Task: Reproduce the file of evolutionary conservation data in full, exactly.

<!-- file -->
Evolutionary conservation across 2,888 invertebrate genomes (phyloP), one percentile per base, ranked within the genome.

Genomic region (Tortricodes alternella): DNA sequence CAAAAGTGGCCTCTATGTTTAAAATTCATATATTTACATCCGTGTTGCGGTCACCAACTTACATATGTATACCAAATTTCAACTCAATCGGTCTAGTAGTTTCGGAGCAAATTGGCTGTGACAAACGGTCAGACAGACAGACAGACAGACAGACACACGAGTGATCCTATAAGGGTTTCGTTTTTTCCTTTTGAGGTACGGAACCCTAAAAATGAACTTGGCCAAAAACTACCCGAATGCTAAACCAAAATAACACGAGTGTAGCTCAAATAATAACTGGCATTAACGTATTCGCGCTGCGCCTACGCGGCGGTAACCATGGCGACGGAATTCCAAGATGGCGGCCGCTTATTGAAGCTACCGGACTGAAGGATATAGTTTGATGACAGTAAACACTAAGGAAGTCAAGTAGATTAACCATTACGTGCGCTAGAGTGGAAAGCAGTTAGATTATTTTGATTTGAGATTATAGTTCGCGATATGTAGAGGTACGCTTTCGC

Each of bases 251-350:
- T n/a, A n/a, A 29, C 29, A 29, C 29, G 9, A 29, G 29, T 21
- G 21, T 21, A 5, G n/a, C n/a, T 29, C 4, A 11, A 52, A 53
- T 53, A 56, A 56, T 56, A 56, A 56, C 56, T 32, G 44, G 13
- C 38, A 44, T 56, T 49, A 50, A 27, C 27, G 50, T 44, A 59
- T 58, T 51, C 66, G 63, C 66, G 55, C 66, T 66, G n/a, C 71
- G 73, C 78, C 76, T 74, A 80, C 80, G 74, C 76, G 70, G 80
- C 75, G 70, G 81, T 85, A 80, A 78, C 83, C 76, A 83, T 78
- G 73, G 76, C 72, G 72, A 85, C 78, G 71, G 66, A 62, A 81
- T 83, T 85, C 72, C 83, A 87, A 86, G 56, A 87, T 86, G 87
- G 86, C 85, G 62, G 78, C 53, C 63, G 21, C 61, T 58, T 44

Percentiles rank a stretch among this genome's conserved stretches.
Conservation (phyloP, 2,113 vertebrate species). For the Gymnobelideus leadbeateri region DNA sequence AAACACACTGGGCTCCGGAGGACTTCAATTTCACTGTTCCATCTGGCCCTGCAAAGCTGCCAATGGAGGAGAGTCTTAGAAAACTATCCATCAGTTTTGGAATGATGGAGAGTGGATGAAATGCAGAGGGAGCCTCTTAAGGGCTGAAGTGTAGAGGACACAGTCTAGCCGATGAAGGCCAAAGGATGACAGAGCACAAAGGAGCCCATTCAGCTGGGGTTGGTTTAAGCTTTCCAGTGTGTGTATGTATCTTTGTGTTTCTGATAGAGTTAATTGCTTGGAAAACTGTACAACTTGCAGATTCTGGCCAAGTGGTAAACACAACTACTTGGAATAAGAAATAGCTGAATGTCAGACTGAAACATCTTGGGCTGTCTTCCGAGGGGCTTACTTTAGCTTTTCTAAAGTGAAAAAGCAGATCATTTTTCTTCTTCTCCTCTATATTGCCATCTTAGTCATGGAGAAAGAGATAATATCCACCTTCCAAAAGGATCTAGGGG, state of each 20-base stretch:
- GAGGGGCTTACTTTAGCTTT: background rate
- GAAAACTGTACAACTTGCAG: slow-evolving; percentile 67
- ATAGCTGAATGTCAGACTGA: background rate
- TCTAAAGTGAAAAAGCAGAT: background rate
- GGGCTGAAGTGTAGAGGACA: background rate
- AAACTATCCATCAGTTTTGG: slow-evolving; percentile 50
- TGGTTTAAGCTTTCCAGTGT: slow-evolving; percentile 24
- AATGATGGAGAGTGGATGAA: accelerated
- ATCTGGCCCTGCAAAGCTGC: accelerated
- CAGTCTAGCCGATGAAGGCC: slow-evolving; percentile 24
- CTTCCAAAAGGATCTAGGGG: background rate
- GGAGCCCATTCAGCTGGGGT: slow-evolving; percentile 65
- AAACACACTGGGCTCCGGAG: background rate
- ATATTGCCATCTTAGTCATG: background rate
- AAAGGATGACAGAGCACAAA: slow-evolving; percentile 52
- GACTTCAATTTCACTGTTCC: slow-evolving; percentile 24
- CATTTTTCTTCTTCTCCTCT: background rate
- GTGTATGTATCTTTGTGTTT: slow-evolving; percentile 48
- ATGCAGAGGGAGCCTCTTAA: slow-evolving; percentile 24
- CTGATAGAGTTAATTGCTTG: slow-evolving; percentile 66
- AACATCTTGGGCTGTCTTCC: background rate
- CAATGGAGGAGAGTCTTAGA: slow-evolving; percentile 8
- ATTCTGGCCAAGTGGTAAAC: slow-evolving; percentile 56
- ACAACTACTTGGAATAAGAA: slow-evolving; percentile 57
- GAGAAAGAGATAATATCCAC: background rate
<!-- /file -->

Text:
Evolutionary conservation across 2,888 invertebrate genomes (phyloP), one percentile per base, ranked within the genome.

Genomic region (Tortricodes alternella): DNA sequence CAAAAGTGGCCTCTATGTTTAAAATTCATATATTTACATCCGTGTTGCGGTCACCAACTTACATATGTATACCAAATTTCAACTCAATCGGTCTAGTAGTTTCGGAGCAAATTGGCTGTGACAAACGGTCAGACAGACAGACAGACAGACAGACACACGAGTGATCCTATAAGGGTTTCGTTTTTTCCTTTTGAGGTACGGAACCCTAAAAATGAACTTGGCCAAAAACTACCCGAATGCTAAACCAAAATAACACGAGTGTAGCTCAAATAATAACTGGCATTAACGTATTCGCGCTGCGCCTACGCGGCGGTAACCATGGCGACGGAATTCCAAGATGGCGGCCGCTTATTGAAGCTACCGGACTGAAGGATATAGTTTGATGACAGTAAACACTAAGGAAGTCAAGTAGATTAACCATTACGTGCGCTAGAGTGGAAAGCAGTTAGATTATTTTGATTTGAGATTATAGTTCGCGATATGTAGAGGTACGCTTTCGC

Each of bases 251-350:
- T n/a, A n/a, A 29, C 29, A 29, C 29, G 9, A 29, G 29, T 21
- G 21, T 21, A 5, G n/a, C n/a, T 29, C 4, A 11, A 52, A 53
- T 53, A 56, A 56, T 56, A 56, A 56, C 56, T 32, G 44, G 13
- C 38, A 44, T 56, T 49, A 50, A 27, C 27, G 50, T 44, A 59
- T 58, T 51, C 66, G 63, C 66, G 55, C 66, T 66, G n/a, C 71
- G 73, C 78, C 76, T 74, A 80, C 80, G 74, C 76, G 70, G 80
- C 75, G 70, G 81, T 85, A 80, A 78, C 83, C 76, A 83, T 78
- G 73, G 76, C 72, G 72, A 85, C 78, G 71, G 66, A 62, A 81
- T 83, T 85, C 72, C 83, A 87, A 86, G 56, A 87, T 86, G 87
- G 86, C 85, G 62, G 78, C 53, C 63, G 21, C 61, T 58, T 44

Percentiles rank a stretch among this genome's conserved stretches.
Conservation (phyloP, 2,113 vertebrate species). For the Gymnobelideus leadbeateri region DNA sequence AAACACACTGGGCTCCGGAGGACTTCAATTTCACTGTTCCATCTGGCCCTGCAAAGCTGCCAATGGAGGAGAGTCTTAGAAAACTATCCATCAGTTTTGGAATGATGGAGAGTGGATGAAATGCAGAGGGAGCCTCTTAAGGGCTGAAGTGTAGAGGACACAGTCTAGCCGATGAAGGCCAAAGGATGACAGAGCACAAAGGAGCCCATTCAGCTGGGGTTGGTTTAAGCTTTCCAGTGTGTGTATGTATCTTTGTGTTTCTGATAGAGTTAATTGCTTGGAAAACTGTACAACTTGCAGATTCTGGCCAAGTGGTAAACACAACTACTTGGAATAAGAAATAGCTGAATGTCAGACTGAAACATCTTGGGCTGTCTTCCGAGGGGCTTACTTTAGCTTTTCTAAAGTGAAAAAGCAGATCATTTTTCTTCTTCTCCTCTATATTGCCATCTTAGTCATGGAGAAAGAGATAATATCCACCTTCCAAAAGGATCTAGGGG, state of each 20-base stretch:
- GAGGGGCTTACTTTAGCTTT: background rate
- GAAAACTGTACAACTTGCAG: slow-evolving; percentile 67
- ATAGCTGAATGTCAGACTGA: background rate
- TCTAAAGTGAAAAAGCAGAT: background rate
- GGGCTGAAGTGTAGAGGACA: background rate
- AAACTATCCATCAGTTTTGG: slow-evolving; percentile 50
- TGGTTTAAGCTTTCCAGTGT: slow-evolving; percentile 24
- AATGATGGAGAGTGGATGAA: accelerated
- ATCTGGCCCTGCAAAGCTGC: accelerated
- CAGTCTAGCCGATGAAGGCC: slow-evolving; percentile 24
- CTTCCAAAAGGATCTAGGGG: background rate
- GGAGCCCATTCAGCTGGGGT: slow-evolving; percentile 65
- AAACACACTGGGCTCCGGAG: background rate
- ATATTGCCATCTTAGTCATG: background rate
- AAAGGATGACAGAGCACAAA: slow-evolving; percentile 52
- GACTTCAATTTCACTGTTCC: slow-evolving; percentile 24
- CATTTTTCTTCTTCTCCTCT: background rate
- GTGTATGTATCTTTGTGTTT: slow-evolving; percentile 48
- ATGCAGAGGGAGCCTCTTAA: slow-evolving; percentile 24
- CTGATAGAGTTAATTGCTTG: slow-evolving; percentile 66
- AACATCTTGGGCTGTCTTCC: background rate
- CAATGGAGGAGAGTCTTAGA: slow-evolving; percentile 8
- ATTCTGGCCAAGTGGTAAAC: slow-evolving; percentile 56
- ACAACTACTTGGAATAAGAA: slow-evolving; percentile 57
- GAGAAAGAGATAATATCCAC: background rate